According to Cancer.org, one in eight men will be diagnosed with prostate cancer during their lifetime. As the most common cancer in men and second leading cause of cancer death in men in the U.S., about one in 41 men diagnosed with prostate cancer will die of the disease—that’s more than 34,000 men who will die from prostate cancer this year.
Dr. Gary Ronay is a urologist specializing in prostate cancer evaluation, diagnosis and treatment at Tampa Bay Radiation Oncology and Urology. Dr. Ronay stresses the importance of following up with primary doctors to get screened for prostate cancer.
Early diagnosis of prostate cancer benefits patients by increasing their survival rates, he explained. “For those diagnosed with prostate cancer that has already metastasized or spread to the lymph nodes and bones, the survival rate drops to 30 percent at five years after diagnosis. If the prostate cancer is caught early enough and the patient gets appropriate state-of-the-art treatment, the cure rate and chances of remaining disease-free increase very significantly to greater than 90 percent.”
Screening for Prostate Cancer
“The tests for prostate cancer have come a long way,” Dr. Ronay said, “particularly in areas of who should be tested, at what age and who needs a biopsy.” Because there are genetic mutations linked to prostate cancer, genetic testing of the blood or urine may be helpful for some patients. Genetic testing looks at exosomes, which act as mediators in the transfer of genetic information between cells and play a role in the communication between cancer cells. This type of testing may help determine the need for biopsy and best treatment options.
The PSA (prostate-specific antigen) test screens for cancerous tissue in the prostate. “We know that the PSA levels can be falsely high due to sex or some medications,” Dr. Ronay said, “so I like to recommend repeating the test if someone has an elevated PSA. If the test results show that the PSA levels are still high, then the patient may need a biopsy.”
However, Dr. Ronay encourages patients to seek a second opinion from other urologists: “While there’s the risk of information overload when the patient gets more than one opinion, it’s better to have more information than not enough.” Dr. Ronay also emphasizes the importance of having the patient’s spouse or significant other present during the office visit and meetings with the specialists to ask questions and assimilate information.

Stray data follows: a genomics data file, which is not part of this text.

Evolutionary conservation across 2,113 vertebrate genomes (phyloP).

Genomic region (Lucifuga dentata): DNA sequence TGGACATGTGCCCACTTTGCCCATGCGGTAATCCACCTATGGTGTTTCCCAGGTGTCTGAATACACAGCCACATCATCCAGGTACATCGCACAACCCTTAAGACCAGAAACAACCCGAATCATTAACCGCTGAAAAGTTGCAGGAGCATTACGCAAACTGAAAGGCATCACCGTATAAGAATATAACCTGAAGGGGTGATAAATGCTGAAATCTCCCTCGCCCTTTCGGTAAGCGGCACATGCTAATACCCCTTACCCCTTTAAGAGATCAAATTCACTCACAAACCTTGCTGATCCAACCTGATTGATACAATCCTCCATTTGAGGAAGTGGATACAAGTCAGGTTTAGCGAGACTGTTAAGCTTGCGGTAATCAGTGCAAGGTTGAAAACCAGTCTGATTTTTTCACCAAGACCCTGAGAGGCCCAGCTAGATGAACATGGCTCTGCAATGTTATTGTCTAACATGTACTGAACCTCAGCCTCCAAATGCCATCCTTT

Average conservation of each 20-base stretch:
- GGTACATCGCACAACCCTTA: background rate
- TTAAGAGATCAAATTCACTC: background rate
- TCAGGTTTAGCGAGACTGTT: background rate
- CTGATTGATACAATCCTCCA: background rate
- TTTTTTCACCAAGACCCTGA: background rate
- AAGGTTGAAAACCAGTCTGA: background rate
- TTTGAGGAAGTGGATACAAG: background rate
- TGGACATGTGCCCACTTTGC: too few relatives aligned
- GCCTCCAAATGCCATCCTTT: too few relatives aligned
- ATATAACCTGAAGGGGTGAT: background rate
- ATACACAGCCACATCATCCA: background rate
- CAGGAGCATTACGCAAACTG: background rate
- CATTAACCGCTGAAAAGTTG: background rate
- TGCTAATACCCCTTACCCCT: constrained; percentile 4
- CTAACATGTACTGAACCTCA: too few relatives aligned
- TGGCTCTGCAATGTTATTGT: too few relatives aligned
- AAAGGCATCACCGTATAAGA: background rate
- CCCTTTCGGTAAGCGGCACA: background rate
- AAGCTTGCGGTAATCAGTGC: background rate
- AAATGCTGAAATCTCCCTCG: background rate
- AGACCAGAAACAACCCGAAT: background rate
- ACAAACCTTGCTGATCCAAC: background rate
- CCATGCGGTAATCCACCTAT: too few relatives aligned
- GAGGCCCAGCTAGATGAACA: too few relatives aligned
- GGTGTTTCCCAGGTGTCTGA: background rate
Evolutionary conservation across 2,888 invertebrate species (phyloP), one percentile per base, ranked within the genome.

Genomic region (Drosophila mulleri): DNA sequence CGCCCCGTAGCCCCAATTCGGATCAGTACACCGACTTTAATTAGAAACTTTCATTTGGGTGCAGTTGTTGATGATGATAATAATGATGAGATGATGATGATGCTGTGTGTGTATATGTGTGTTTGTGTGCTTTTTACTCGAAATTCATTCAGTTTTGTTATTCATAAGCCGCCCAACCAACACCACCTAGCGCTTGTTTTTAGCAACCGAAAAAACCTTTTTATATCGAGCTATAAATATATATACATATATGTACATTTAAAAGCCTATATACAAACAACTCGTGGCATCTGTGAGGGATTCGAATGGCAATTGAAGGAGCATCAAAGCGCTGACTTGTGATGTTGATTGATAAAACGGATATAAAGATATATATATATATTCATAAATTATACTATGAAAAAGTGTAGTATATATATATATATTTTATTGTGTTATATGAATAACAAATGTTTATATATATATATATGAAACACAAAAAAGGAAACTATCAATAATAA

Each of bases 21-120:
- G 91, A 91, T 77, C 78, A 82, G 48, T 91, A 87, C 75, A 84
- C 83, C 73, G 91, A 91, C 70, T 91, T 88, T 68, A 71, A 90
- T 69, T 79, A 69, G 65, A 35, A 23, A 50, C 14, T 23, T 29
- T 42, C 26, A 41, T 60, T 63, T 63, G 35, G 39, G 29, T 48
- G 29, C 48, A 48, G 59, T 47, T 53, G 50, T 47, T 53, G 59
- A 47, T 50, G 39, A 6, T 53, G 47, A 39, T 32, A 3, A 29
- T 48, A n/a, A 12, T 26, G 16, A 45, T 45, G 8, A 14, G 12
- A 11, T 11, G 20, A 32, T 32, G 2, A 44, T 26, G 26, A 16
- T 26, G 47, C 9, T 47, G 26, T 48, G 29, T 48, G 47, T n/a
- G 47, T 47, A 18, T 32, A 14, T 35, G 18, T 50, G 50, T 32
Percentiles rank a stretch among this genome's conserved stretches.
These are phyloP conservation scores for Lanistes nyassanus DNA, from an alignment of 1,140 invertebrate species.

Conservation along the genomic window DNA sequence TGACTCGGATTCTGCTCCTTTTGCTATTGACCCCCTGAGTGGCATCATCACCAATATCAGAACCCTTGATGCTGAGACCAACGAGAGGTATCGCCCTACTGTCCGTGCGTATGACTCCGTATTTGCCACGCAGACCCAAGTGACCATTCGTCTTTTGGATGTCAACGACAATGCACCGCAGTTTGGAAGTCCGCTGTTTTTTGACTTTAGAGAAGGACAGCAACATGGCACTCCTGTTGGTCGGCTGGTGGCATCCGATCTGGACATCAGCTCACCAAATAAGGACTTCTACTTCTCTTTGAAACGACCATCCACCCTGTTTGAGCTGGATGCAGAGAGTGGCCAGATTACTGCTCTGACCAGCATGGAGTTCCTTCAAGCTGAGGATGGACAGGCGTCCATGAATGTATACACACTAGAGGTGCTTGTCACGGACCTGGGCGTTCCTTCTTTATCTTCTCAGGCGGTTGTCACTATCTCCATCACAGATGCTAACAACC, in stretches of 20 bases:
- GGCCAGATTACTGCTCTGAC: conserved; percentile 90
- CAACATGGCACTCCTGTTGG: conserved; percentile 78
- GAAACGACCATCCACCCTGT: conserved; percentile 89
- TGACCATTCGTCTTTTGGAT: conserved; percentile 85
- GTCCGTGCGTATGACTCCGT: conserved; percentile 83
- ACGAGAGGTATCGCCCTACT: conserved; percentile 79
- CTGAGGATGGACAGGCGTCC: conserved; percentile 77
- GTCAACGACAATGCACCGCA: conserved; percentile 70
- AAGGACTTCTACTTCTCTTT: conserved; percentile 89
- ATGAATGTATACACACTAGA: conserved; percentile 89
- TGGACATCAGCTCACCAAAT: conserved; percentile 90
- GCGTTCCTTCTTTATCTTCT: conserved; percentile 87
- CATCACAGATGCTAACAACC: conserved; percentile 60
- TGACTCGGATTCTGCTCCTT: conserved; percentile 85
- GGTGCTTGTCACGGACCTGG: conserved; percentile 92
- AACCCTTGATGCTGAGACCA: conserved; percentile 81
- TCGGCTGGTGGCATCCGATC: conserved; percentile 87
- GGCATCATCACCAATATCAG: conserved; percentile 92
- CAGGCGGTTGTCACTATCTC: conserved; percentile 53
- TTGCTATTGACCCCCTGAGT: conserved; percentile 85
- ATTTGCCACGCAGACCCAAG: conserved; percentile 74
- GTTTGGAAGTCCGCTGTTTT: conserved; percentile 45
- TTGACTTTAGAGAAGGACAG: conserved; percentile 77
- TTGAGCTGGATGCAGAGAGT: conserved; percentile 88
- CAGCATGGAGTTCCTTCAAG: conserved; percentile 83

Dr. Ronay stresses the importance of urologists working closely with the other specialists involved in diagnosing and treating prostate cancer, including the pathologist, radiologist and radiation oncologist.
“When examining the biopsy tissue under the microscope, the pathologist can include the urologist, who can then share the patient’s medical history. The pathologist uses a microscope with a camera to send images to a video monitor, allowing both specialists to view the prostate biopsy slides at the same time over the internet. Urologists should also have a good relationship with the radiologists who perform the MRI that may help identify prostate cancer. Communication between the urologist and radiation oncologist is also critical as it helps define the treatment plan.”
The COVID-19 pandemic has caused delays in prostate screenings. “Fortunately,” Dr. Ronay said, “there are telehealth options now available to our patients.”
And so, now that you know what to expect and have several options for testing, there’s no excuse to skip your prostate screening.
More than a thousand men and women diagnosed with cancer each year turn to our trusted team of cancer specialists at Tampa Bay Radiation Oncology and Urology. We encourage you to call us, ask us a question or consult with us to get a second opinion so you, too, can experience the difference and get the best possible care.